September 4, 2006
Discovery network mourns Irwin, plans tribute
By Mark Felsenthal
WASHINGTON (Reuters) - Television company Discovery
Communications Inc. on Monday said it mourned the loss of
"Crocodile Hunter" Steve Irwin, the Australian talent who
cemented its reputation, and said it planned a marathon showing
of his programs among other tributes.
Irwin, who died earlier on Monday at 44 after being stabbed
in the chest by a stingray in Australia while on a filming
expedition for Discovery's Animal Planet network, helped bring
it worldwide attention, the company said in a statement.
"His show was one of the first true breakout hits, not only
for Animal Planet, but for our company," said Annie Howell, a
spokeswoman for the parent company, Discovery Communications of
Silver Spring, Maryland.
Irwin's program was among the initial offerings on the
fledgling Animal Planet network when it was launched in 1996,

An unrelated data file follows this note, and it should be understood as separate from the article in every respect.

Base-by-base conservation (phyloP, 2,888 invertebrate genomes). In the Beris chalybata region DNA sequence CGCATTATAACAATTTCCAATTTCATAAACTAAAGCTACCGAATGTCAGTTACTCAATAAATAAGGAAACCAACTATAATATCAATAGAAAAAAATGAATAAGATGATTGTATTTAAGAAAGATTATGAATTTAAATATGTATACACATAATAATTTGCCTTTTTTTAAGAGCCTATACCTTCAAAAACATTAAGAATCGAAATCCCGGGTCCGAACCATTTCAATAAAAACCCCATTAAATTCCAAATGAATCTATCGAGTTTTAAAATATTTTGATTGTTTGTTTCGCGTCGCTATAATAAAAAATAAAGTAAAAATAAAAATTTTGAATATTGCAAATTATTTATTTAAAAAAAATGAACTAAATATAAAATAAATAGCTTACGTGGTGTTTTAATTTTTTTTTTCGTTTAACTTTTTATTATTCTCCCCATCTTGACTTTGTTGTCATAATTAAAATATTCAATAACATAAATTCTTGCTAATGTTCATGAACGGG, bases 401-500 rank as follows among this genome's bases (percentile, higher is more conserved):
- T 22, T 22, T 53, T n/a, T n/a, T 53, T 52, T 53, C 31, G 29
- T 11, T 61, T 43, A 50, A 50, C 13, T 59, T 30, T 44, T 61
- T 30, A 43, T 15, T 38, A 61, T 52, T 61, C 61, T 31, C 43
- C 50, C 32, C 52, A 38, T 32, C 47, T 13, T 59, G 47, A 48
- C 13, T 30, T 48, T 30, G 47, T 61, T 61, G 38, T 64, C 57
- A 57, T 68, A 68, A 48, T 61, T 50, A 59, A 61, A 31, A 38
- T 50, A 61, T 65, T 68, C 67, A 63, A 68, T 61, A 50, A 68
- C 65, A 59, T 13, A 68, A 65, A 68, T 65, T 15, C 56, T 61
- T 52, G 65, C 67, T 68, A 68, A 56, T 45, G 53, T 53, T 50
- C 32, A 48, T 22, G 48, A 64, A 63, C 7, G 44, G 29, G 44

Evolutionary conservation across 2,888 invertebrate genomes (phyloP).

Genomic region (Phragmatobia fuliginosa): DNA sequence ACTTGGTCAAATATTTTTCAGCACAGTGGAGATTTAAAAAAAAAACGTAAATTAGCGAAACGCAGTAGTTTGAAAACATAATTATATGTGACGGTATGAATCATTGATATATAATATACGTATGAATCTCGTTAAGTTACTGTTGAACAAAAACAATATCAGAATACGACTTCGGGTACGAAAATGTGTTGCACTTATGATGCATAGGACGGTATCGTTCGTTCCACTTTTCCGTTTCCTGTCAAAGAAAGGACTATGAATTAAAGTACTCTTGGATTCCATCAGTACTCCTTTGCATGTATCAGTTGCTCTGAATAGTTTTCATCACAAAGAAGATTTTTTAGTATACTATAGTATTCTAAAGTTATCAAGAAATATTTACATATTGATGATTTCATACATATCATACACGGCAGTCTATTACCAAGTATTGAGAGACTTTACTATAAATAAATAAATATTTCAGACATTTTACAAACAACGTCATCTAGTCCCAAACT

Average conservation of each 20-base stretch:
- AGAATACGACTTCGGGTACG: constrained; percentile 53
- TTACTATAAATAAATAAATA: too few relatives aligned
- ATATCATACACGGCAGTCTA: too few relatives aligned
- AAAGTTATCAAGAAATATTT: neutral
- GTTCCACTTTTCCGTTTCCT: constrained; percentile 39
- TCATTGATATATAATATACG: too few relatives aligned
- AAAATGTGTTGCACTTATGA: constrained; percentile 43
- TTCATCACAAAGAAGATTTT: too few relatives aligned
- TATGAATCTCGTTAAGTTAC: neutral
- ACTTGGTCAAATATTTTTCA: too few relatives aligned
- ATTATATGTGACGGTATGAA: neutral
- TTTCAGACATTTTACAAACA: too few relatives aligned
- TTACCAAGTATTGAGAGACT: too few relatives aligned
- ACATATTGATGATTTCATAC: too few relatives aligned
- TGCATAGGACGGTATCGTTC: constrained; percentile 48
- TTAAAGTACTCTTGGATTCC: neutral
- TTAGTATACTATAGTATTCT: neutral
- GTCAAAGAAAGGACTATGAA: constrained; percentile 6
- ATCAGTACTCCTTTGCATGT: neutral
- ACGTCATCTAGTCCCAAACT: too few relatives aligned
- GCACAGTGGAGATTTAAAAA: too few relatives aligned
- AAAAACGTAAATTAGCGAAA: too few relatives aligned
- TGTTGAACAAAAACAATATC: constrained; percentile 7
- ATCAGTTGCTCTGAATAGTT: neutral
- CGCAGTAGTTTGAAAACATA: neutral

said Maureen Smith, general manager for Animal Planet U.S.
Ratings spiked and the company realized it had a hit.
"He became part of pop culture very quickly," Smith said.
Outside the United States, Animal Planet is available in
160 countries in Europe, Asia, Latin America, Africa and the
Middle East with programming in 24 different languages,
Discovery said. The network reaches 88 million households in
the United States.
Discovery Communications is 50 percent owned by publicly
listed Discovery Holding Co.
Animal Planet is scheduled to air tributes to Irwin
beginning at 6 p.m. EDT. Animal Planet U.S. and Animal Planet
International plan to air a marathon featuring highlights of
Irwin's more than 200 appearances on Discovery networks shows.
Irwin leaves behind several uncompleted projects, including
the one he was working on at the time of his death, Smith said.
However, he and his production partner John Stainton have a
trove of material that has not been aired, she added. In
addition, Irwin had several programs in post-production,
including two travel shows, she said.
Irwin's existing series will continue to air for some time,
Discovery plans to rename a garden at its headquarters for
Irwin and establish a fund in his honor to support wildlife
conservation and the education of Bindi and Bob Irwin, his
"He'll always be a part of Discovery," said William
Campbell, Discovery Networks U.S., on CNN.